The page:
Factory 81, NonPoint and Puppet
Tuesday 24th October, 2000 @ The Flying Machine, Lorain, Ohio, USA.
|This was one
amongst a number of gigs that I managed to get to when I was over in Ohio, in the States
on a little business. It took place at a venue called The Flying Machine in the small town
of Lorain. The venue is on a trailer park down a small hidden dirt track that I drove past
about three or four times, and when I did find it I never imaged a gig venue was going to
be at the end of it. The building itself reminded me of a large wooden Scout hut or
something and was deceptively large inside.
There were five bands on the bill tonight, two local bands, two national and a headliner. The first band (one of the locals) had already finished by the time I had got there and unfortunately, I can't even remember what they were called. So, the first band that I saw was the second of the locals and they were called Puppet. This was a five-piece unit that performed reasonably well, but I felt had borrowed a lot from the current clutch of metal bands. They had the now obligatory face paint and the music I found was reminiscent of Slipknot's sound and style, which came across as sadly, low impact and gave you the feeling of 'heard it all before'. It wasn't all negative, as they did actually give a worthy performance and shared their stage with two guest vocalists from other local bands during the set, which added a little variety..
Next up were NonPoint, who were a massive step up the league of professionalism and were the band that I enjoyed the most over the evening. A four-piece band that featured a black singer (Elias Soriano) who really added some originality to the group and music. They gave us an excellent, strong and tight set that contained some top class metal with melody and style (which on occasions reminded me of Staind). The singer was superb and quite often offered a slight funky, reggae, ragga feel to some of the vocals which mixed really well with their fast, hard edge, heavy guitars and pounding rhythms. They played songs including "Back Up", "Victim", "Endure" and "What A Day" which can all be found on their debut album called "Statement" on MCA Records (label no. 088 112 364-2). Both live and recorded, this band is most excellent! Definitely recommended.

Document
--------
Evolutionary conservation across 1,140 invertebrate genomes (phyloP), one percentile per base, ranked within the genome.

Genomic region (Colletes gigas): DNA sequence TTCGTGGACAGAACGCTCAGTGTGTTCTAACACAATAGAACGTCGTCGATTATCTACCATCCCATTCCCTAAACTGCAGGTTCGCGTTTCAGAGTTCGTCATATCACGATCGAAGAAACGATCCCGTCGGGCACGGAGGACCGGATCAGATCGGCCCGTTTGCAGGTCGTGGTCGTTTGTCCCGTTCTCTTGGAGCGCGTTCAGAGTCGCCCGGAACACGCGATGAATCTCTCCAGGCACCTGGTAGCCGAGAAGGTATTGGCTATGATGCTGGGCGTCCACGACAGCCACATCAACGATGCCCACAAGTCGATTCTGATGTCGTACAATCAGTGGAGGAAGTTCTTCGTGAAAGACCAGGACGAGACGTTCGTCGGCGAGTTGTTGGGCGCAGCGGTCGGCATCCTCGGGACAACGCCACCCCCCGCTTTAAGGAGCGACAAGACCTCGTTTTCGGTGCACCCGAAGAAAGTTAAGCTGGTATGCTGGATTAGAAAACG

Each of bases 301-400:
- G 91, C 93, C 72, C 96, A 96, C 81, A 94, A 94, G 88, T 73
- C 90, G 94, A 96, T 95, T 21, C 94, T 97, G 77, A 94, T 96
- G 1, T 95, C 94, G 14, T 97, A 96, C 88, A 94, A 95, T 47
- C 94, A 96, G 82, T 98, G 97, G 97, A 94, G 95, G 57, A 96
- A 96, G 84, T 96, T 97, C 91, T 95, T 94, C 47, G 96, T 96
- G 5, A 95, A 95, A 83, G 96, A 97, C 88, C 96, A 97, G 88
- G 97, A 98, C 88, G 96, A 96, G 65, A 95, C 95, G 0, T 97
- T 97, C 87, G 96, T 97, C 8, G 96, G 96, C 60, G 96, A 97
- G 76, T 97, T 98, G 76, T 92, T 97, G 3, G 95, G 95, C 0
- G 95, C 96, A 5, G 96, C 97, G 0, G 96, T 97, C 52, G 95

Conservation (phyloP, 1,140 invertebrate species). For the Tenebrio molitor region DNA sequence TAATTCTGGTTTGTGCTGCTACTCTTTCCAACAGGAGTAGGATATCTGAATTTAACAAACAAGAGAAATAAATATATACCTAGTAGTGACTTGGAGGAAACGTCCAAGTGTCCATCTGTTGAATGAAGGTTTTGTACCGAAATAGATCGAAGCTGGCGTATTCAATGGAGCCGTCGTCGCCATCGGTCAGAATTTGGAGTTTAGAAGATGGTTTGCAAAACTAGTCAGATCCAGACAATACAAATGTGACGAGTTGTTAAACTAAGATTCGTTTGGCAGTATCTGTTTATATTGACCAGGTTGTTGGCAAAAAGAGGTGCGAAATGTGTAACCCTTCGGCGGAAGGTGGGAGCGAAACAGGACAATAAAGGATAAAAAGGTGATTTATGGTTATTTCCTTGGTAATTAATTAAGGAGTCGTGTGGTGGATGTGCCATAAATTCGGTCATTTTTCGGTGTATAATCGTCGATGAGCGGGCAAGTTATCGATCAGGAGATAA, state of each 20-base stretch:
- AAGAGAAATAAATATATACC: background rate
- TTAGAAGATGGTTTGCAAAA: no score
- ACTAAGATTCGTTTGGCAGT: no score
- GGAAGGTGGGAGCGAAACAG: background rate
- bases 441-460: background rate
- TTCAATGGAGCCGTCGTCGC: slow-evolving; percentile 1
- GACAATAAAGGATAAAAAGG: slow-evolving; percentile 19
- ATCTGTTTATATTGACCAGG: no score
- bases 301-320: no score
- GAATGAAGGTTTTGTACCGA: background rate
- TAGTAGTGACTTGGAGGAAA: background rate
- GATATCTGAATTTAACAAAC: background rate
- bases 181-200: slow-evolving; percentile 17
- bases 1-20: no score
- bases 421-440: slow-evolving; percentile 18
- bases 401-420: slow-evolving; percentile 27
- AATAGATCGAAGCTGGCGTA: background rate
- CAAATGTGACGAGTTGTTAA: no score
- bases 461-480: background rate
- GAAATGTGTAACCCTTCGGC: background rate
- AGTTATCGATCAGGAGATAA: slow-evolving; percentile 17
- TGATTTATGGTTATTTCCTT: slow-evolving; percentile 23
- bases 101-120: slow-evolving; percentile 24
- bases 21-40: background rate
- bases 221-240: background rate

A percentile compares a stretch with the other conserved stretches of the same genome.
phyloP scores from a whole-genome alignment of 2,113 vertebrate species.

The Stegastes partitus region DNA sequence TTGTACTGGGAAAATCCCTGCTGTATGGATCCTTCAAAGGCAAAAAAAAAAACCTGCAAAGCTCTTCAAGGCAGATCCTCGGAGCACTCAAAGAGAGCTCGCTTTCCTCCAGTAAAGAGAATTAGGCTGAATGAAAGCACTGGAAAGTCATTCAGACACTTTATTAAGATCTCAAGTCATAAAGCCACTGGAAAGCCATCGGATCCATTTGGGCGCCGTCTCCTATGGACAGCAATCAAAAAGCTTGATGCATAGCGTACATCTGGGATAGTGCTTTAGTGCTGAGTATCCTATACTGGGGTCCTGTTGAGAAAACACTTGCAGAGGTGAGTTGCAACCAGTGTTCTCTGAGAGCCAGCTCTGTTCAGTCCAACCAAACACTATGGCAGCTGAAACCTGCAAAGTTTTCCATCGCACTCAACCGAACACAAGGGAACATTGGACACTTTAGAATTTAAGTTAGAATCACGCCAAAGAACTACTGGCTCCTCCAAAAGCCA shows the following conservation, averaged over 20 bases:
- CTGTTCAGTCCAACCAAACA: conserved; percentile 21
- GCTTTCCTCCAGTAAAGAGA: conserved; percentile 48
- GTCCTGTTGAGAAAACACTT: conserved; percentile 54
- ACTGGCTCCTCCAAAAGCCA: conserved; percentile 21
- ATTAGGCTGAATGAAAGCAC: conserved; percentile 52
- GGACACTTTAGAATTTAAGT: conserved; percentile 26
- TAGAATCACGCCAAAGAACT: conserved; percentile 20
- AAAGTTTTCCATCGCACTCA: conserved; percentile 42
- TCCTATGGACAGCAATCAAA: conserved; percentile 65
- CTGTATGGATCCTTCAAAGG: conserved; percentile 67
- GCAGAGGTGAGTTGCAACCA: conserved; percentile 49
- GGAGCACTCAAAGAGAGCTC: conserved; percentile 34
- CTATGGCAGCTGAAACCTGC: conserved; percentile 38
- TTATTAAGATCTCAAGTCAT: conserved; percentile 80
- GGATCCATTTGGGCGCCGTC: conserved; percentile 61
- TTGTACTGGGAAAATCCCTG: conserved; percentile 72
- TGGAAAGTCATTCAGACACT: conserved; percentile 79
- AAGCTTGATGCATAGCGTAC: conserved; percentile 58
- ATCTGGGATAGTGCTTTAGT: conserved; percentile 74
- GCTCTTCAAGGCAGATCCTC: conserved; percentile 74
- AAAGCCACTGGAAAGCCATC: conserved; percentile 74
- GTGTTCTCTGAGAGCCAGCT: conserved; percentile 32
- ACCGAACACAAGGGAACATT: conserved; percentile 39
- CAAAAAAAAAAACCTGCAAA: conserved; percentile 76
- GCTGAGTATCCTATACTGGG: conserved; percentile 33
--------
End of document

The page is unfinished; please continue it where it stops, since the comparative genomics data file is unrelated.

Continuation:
The second of the national bands to appear were Factory 81, another four-piece band, this time from Michigan. These were also a powerfully heavy band but with a sound containing touches of Machine Head and Tool mixed in a heavy cocktail. The vocal style was very strange with the occasional raw and growl, but mainly an uncomfortable wailing and just a few raps. The vocalist came across as a bit of a tosser and made a massive mistake with the audience when he started taking the piss out of Ohio (was he insane or what, he turned the audience against them). The songs were made up of some very heavy riffs which tore large holes from both stage and crowd, and was performed musically tight. I managed to talk with Nate Wallace - Vocals, after the gig and he confirmed that Tool is a huge influence (and surprisingly, he was a really nice bloke). The band is well worth catching if you get the chance...
The headliners were MuDvAyNe. I had not seen them before, but had heard their album once or twice and read a little too. They came on in full-face paint (which I thought was a little, err, well corny) and they were very American with the huge hard sell on their album every couple of songs. There was loads of energy and power, with a full-on performance including the mad bass player, running around everywhere with the evil horns in his hair (very much like Glen from One Minute Silence actually!). They provided a solid, powerful and professional, but short set that had the crowd going crazy, with a decent size mosh pit. The gig was a good one and I think the majority of the people attending were pleased, MuDvAyNe had created quite a buzz... There was an overpowering feeling of confidence from this band that promises to take them far. We will see...